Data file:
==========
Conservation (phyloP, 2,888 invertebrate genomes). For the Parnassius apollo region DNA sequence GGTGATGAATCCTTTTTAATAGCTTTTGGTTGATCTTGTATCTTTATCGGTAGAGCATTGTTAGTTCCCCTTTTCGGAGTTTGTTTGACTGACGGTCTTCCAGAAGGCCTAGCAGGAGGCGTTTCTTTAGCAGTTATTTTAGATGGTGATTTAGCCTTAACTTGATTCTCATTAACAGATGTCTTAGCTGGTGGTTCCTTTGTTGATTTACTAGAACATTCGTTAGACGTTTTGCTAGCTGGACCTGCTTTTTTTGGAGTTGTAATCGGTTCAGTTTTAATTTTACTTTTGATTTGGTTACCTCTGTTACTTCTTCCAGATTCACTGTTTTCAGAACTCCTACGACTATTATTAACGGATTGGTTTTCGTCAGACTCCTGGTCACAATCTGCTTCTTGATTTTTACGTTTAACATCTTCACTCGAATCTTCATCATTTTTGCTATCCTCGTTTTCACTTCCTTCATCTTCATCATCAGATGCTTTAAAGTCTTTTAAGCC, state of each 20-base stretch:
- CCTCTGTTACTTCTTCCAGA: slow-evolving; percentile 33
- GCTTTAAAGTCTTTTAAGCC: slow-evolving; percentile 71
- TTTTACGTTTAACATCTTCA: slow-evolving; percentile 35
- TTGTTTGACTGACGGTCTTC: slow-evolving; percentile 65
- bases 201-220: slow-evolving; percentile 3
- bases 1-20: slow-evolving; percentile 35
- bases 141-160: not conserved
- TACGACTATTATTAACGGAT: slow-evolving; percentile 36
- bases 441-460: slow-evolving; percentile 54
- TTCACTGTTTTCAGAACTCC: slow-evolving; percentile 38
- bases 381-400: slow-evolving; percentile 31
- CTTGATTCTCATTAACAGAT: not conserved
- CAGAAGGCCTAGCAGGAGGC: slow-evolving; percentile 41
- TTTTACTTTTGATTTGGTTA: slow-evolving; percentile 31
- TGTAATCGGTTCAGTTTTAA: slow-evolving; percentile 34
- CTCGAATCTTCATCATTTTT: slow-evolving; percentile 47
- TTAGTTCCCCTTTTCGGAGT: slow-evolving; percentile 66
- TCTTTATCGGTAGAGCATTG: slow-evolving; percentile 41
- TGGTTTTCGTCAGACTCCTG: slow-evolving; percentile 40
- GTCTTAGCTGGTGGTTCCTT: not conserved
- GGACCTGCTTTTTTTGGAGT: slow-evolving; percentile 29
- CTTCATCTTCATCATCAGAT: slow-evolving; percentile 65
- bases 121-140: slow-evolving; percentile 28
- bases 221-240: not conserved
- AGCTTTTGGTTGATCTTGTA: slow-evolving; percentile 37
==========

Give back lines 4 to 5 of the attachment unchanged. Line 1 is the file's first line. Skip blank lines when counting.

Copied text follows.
- TTTTACGTTTAACATCTTCA: slow-evolving; percentile 35
- TTGTTTGACTGACGGTCTTC: slow-evolving; percentile 65